Hansen disputed Bohr's position and insisted Bohr look up Balmer's work. Bohr did so and soon had the answer for how the lines are produced. In the 1954 interview mentioned above, Bohr said:

"As soon as I saw Balmer's formula, the whole thing was immediately clear to me."

Up to that point, Bohr had not been aware of the Balmer formula. However, it was quickly incorporated into his paper and the final product was shipped off to Rutherford.

So what is the mechanism that makes the lines in the spectrum? On page 11, after discussing the mechanism from p. 8 onward, Bohr said:

" . . . that the lines correspond to a radiation emitted during the passing of the system between two different stationary states."

Later, on p. 14, he wrote:

"We are thus led to assume that the interpretation of the equation (2) is not that the different stationary states correspond to an emission of different numbers of energy-quanta, but that the frequency of the energy emitted during the passing of the system from a state in which no energy is yet radiated out to one of the different stationary states, . . . ."

So, in other words, each line is equal to the DIFFERENCE in energy as an electron moves between two stationary states. And, if you read Bohr's paper, at the bottom of page 8, you will see two equations where he writes Wτ2 minus Wτ1. This subtraction, of course, yields an answers which we call a "difference."

This is also the reason why the harmonics (see back to problem #2) were not observed. Harmonics are observed when an object (such as an electron) resonates at a specific frequency, called the fundamental. Overtones of twice the frequency, three times the frequency and so on are also observed. Here the frequency of the line in the spectrum had to do with energy gained or lost as the electron moved from one stationary state to another.The line is an energy DIFFERENCE!! The fundamental frequency of the electron was not involved at all with the lines!! No one until Bohr, not even Planck or Einstein, had thought to challenge the idea that spectral lines were produced by electrons emitting the specific frequenceies of each line.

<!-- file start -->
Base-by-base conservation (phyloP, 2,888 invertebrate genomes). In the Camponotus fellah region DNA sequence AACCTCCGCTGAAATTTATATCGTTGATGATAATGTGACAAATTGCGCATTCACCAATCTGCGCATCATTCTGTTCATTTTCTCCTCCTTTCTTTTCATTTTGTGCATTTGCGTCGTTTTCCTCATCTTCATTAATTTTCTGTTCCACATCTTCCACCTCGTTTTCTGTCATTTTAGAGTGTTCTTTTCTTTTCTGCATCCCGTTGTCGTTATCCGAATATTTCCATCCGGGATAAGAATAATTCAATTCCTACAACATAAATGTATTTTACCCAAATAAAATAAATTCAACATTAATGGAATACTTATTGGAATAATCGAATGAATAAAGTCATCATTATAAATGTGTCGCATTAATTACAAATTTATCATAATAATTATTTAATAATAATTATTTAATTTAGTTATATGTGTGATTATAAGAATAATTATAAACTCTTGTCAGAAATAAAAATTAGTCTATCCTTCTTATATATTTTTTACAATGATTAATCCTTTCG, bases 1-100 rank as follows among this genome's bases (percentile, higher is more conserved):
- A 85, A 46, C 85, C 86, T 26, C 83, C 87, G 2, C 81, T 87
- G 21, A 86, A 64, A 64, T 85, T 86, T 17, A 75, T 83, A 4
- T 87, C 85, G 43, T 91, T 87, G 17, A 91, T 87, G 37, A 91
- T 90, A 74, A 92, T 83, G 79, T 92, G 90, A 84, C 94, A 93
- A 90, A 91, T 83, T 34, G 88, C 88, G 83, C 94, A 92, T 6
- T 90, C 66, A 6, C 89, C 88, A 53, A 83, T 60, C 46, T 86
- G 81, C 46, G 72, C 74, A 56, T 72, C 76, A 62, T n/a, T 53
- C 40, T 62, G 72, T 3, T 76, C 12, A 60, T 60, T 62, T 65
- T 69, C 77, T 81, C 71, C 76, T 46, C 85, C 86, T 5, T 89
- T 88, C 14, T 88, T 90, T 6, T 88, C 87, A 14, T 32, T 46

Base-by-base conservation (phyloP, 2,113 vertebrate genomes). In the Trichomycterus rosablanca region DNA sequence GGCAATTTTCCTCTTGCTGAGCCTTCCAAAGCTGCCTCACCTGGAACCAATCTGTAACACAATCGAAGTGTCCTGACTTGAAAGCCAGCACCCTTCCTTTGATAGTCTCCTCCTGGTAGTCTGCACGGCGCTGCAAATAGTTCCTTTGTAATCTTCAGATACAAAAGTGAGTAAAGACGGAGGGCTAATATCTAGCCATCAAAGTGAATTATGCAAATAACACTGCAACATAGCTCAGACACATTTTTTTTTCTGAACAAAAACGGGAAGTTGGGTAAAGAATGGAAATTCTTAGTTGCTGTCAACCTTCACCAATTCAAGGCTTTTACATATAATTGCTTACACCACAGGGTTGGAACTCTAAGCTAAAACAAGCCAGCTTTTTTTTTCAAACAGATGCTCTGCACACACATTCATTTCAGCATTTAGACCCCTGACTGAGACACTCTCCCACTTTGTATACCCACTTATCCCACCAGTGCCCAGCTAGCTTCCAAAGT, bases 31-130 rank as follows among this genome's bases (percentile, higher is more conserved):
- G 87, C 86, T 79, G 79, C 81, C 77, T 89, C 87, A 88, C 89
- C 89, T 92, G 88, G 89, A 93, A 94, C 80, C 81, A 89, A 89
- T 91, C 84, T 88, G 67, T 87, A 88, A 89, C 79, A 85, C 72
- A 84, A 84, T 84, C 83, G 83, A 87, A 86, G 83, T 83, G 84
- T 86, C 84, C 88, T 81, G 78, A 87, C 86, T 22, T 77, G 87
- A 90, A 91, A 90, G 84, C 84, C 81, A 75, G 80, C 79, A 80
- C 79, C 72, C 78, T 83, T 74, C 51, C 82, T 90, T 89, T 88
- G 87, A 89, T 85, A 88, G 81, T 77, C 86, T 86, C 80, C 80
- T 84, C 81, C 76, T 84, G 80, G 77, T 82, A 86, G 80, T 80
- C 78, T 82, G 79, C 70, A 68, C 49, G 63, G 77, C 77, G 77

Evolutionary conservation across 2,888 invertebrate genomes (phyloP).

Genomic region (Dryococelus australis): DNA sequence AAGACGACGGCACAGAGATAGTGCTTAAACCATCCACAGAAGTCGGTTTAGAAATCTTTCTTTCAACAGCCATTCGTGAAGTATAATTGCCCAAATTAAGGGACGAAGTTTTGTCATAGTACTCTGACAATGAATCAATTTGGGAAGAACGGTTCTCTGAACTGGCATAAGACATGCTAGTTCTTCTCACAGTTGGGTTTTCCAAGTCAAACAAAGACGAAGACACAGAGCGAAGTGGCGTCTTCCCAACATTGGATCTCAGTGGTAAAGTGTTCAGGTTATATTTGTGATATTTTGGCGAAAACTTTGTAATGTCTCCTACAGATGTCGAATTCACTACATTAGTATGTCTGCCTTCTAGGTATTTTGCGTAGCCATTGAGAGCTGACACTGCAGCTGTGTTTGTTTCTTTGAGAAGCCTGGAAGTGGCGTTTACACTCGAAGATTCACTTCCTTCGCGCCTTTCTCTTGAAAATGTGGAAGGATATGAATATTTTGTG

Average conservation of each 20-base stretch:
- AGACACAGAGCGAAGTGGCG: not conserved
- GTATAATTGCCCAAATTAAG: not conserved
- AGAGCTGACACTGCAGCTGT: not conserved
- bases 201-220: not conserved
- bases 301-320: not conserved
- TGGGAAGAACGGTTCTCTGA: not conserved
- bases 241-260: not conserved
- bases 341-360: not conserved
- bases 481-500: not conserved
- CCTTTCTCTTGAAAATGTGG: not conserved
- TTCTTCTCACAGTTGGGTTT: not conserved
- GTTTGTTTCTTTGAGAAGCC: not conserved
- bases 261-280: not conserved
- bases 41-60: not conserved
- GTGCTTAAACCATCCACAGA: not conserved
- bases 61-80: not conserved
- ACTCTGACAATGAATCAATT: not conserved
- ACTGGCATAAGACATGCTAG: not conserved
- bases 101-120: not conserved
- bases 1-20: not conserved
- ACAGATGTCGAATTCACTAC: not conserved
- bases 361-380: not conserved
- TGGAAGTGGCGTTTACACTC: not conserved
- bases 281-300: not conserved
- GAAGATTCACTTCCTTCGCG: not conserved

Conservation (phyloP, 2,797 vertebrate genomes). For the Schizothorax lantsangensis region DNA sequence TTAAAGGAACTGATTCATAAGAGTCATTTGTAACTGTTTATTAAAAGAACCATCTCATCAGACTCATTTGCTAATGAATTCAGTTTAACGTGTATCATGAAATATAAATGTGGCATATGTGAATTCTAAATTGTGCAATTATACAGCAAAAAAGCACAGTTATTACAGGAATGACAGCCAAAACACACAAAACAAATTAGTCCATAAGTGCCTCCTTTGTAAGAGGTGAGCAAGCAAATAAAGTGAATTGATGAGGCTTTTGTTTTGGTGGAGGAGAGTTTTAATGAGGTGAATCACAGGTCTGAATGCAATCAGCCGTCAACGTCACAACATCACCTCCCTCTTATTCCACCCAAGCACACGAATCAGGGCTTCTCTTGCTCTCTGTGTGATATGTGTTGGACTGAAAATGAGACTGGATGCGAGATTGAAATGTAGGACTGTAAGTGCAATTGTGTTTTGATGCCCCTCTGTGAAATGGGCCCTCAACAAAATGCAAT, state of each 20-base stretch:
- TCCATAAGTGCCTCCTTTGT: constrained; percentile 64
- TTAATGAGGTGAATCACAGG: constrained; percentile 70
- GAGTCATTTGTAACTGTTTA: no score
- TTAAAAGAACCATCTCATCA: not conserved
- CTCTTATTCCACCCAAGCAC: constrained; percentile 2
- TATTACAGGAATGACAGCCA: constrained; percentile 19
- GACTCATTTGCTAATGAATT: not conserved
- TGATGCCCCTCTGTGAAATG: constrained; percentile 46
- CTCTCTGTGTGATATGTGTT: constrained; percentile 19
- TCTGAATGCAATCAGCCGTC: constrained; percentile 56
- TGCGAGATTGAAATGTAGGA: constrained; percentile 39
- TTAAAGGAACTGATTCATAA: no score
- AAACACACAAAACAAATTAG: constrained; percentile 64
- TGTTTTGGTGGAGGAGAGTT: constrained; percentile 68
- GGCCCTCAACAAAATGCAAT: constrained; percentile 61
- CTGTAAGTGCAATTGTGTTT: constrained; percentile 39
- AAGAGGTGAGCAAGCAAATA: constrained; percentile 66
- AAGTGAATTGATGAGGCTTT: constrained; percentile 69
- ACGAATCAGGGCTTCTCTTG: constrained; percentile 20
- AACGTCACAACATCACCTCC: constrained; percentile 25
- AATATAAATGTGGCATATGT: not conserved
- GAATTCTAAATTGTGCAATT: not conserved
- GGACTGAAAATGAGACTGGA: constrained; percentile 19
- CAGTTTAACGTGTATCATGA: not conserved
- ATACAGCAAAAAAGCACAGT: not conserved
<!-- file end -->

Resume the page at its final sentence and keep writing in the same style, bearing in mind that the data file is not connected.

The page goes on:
By the way, exactly how an electron moves between two stationary states is never discussed by Bohr. How does the electron know to go to another stationary state of a specific energy amount? Why that amount and not some other amount? How does the electron know to stop at the right energy amount? Maybe Bo knows, but Bohr certainly didn't.

Bohr sent a second draft to Rutherford about two weeks after the first since he had "found it necessary to introduce some small alterations and additions." He then traveled to Manchester to persuade Rutherford that the paper would harmed greatly by any reduction in length. On May 10, Bohr returned the final, corrected proof to Rutherford and this became the published version.

In August 1914 (slightly more that a year after Bohr's paper was published), Rutherford said:

"N. Bohr has faced the difficulties [of atomic structure] by bringing in the idea of the quantum. At all events there is something going on which is inexplicable by the older mechanics."

Of course, Rutherford was completely correct. The "older mechanics" had to give way to the "quantum mechanics." Bohr would lead a revolution in thinking during the 1920s and 1930s that continues to be profitably mined even today.

At age eighty, J.J. Thomson, stooped by age, but still sharp of mind, wrote:

"At the end of 1913 Niels Bohr published the first of a series of researches on spectra, which it is not too much to say have in some departments of spectroscopy changed chaos into order, and which were, I think, the most valuable contributions which quantum theory has ever made to physical science."